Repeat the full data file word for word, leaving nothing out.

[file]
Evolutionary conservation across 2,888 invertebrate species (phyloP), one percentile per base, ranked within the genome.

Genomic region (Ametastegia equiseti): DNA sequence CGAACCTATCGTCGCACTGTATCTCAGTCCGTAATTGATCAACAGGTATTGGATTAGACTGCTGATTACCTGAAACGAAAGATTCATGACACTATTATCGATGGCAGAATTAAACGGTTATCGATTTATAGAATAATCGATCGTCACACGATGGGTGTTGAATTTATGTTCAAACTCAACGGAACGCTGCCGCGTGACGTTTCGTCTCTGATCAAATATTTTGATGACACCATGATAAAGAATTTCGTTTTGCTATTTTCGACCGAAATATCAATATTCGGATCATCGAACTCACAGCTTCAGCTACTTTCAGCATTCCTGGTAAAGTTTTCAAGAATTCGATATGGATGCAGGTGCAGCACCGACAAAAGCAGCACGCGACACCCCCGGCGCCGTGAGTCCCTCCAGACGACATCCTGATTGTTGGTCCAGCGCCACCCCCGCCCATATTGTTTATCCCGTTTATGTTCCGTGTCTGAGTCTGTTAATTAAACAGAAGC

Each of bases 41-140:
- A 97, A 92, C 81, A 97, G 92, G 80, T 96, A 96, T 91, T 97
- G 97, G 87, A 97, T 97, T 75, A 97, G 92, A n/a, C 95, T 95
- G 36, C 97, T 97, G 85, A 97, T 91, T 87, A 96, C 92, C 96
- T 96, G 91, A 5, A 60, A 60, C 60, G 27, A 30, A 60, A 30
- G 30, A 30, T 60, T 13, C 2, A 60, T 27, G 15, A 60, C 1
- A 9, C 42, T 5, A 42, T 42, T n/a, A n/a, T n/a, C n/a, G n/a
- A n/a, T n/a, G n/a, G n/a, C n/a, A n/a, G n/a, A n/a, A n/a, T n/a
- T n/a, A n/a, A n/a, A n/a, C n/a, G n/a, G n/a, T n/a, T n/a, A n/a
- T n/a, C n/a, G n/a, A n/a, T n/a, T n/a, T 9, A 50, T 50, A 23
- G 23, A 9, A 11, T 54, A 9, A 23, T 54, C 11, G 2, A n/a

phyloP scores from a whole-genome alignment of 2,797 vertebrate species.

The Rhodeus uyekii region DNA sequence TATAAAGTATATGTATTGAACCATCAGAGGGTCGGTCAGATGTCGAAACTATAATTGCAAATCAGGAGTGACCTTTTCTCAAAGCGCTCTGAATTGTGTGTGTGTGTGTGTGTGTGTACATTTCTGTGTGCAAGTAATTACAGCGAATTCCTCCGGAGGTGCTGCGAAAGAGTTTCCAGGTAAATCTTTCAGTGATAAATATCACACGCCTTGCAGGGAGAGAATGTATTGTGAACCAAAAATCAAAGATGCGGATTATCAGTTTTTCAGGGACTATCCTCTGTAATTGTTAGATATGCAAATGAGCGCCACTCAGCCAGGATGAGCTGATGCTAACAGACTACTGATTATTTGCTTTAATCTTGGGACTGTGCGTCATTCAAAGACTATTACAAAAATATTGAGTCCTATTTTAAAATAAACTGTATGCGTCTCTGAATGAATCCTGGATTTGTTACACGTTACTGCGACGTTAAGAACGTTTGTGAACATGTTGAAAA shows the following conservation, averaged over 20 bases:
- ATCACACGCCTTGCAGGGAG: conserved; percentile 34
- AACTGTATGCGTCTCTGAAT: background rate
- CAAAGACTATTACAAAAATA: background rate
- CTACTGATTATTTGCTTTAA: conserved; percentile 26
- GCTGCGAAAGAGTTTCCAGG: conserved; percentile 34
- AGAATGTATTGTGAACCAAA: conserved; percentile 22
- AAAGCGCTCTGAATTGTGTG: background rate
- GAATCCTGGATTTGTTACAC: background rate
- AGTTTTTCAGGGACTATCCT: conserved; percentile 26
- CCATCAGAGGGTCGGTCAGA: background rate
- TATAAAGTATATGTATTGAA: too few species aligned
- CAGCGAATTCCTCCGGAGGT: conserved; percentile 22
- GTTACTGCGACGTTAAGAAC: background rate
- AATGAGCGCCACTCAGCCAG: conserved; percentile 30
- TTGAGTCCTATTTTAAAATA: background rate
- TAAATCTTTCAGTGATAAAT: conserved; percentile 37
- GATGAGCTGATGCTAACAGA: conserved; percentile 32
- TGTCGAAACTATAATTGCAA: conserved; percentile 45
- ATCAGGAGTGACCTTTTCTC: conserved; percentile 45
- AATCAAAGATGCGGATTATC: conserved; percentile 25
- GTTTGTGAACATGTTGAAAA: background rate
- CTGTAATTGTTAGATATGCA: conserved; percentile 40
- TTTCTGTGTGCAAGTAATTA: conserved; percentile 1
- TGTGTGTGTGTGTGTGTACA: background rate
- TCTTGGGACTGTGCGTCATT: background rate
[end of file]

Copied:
Evolutionary conservation across 2,888 invertebrate species (phyloP), one percentile per base, ranked within the genome.

Genomic region (Ametastegia equiseti): DNA sequence CGAACCTATCGTCGCACTGTATCTCAGTCCGTAATTGATCAACAGGTATTGGATTAGACTGCTGATTACCTGAAACGAAAGATTCATGACACTATTATCGATGGCAGAATTAAACGGTTATCGATTTATAGAATAATCGATCGTCACACGATGGGTGTTGAATTTATGTTCAAACTCAACGGAACGCTGCCGCGTGACGTTTCGTCTCTGATCAAATATTTTGATGACACCATGATAAAGAATTTCGTTTTGCTATTTTCGACCGAAATATCAATATTCGGATCATCGAACTCACAGCTTCAGCTACTTTCAGCATTCCTGGTAAAGTTTTCAAGAATTCGATATGGATGCAGGTGCAGCACCGACAAAAGCAGCACGCGACACCCCCGGCGCCGTGAGTCCCTCCAGACGACATCCTGATTGTTGGTCCAGCGCCACCCCCGCCCATATTGTTTATCCCGTTTATGTTCCGTGTCTGAGTCTGTTAATTAAACAGAAGC

Each of bases 41-140:
- A 97, A 92, C 81, A 97, G 92, G 80, T 96, A 96, T 91, T 97
- G 97, G 87, A 97, T 97, T 75, A 97, G 92, A n/a, C 95, T 95
- G 36, C 97, T 97, G 85, A 97, T 91, T 87, A 96, C 92, C 96
- T 96, G 91, A 5, A 60, A 60, C 60, G 27, A 30, A 60, A 30
- G 30, A 30, T 60, T 13, C 2, A 60, T 27, G 15, A 60, C 1
- A 9, C 42, T 5, A 42, T 42, T n/a, A n/a, T n/a, C n/a, G n/a
- A n/a, T n/a, G n/a, G n/a, C n/a, A n/a, G n/a, A n/a, A n/a, T n/a
- T n/a, A n/a, A n/a, A n/a, C n/a, G n/a, G n/a, T n/a, T n/a, A n/a
- T n/a, C n/a, G n/a, A n/a, T n/a, T n/a, T 9, A 50, T 50, A 23
- G 23, A 9, A 11, T 54, A 9, A 23, T 54, C 11, G 2, A n/a

phyloP scores from a whole-genome alignment of 2,797 vertebrate species.

The Rhodeus uyekii region DNA sequence TATAAAGTATATGTATTGAACCATCAGAGGGTCGGTCAGATGTCGAAACTATAATTGCAAATCAGGAGTGACCTTTTCTCAAAGCGCTCTGAATTGTGTGTGTGTGTGTGTGTGTGTACATTTCTGTGTGCAAGTAATTACAGCGAATTCCTCCGGAGGTGCTGCGAAAGAGTTTCCAGGTAAATCTTTCAGTGATAAATATCACACGCCTTGCAGGGAGAGAATGTATTGTGAACCAAAAATCAAAGATGCGGATTATCAGTTTTTCAGGGACTATCCTCTGTAATTGTTAGATATGCAAATGAGCGCCACTCAGCCAGGATGAGCTGATGCTAACAGACTACTGATTATTTGCTTTAATCTTGGGACTGTGCGTCATTCAAAGACTATTACAAAAATATTGAGTCCTATTTTAAAATAAACTGTATGCGTCTCTGAATGAATCCTGGATTTGTTACACGTTACTGCGACGTTAAGAACGTTTGTGAACATGTTGAAAA shows the following conservation, averaged over 20 bases:
- ATCACACGCCTTGCAGGGAG: conserved; percentile 34
- AACTGTATGCGTCTCTGAAT: background rate
- CAAAGACTATTACAAAAATA: background rate
- CTACTGATTATTTGCTTTAA: conserved; percentile 26
- GCTGCGAAAGAGTTTCCAGG: conserved; percentile 34
- AGAATGTATTGTGAACCAAA: conserved; percentile 22
- AAAGCGCTCTGAATTGTGTG: background rate
- GAATCCTGGATTTGTTACAC: background rate
- AGTTTTTCAGGGACTATCCT: conserved; percentile 26
- CCATCAGAGGGTCGGTCAGA: background rate
- TATAAAGTATATGTATTGAA: too few species aligned
- CAGCGAATTCCTCCGGAGGT: conserved; percentile 22
- GTTACTGCGACGTTAAGAAC: background rate
- AATGAGCGCCACTCAGCCAG: conserved; percentile 30
- TTGAGTCCTATTTTAAAATA: background rate
- TAAATCTTTCAGTGATAAAT: conserved; percentile 37
- GATGAGCTGATGCTAACAGA: conserved; percentile 32
- TGTCGAAACTATAATTGCAA: conserved; percentile 45
- ATCAGGAGTGACCTTTTCTC: conserved; percentile 45
- AATCAAAGATGCGGATTATC: conserved; percentile 25
- GTTTGTGAACATGTTGAAAA: background rate
- CTGTAATTGTTAGATATGCA: conserved; percentile 40
- TTTCTGTGTGCAAGTAATTA: conserved; percentile 1
- TGTGTGTGTGTGTGTGTACA: background rate
- TCTTGGGACTGTGCGTCATT: background rate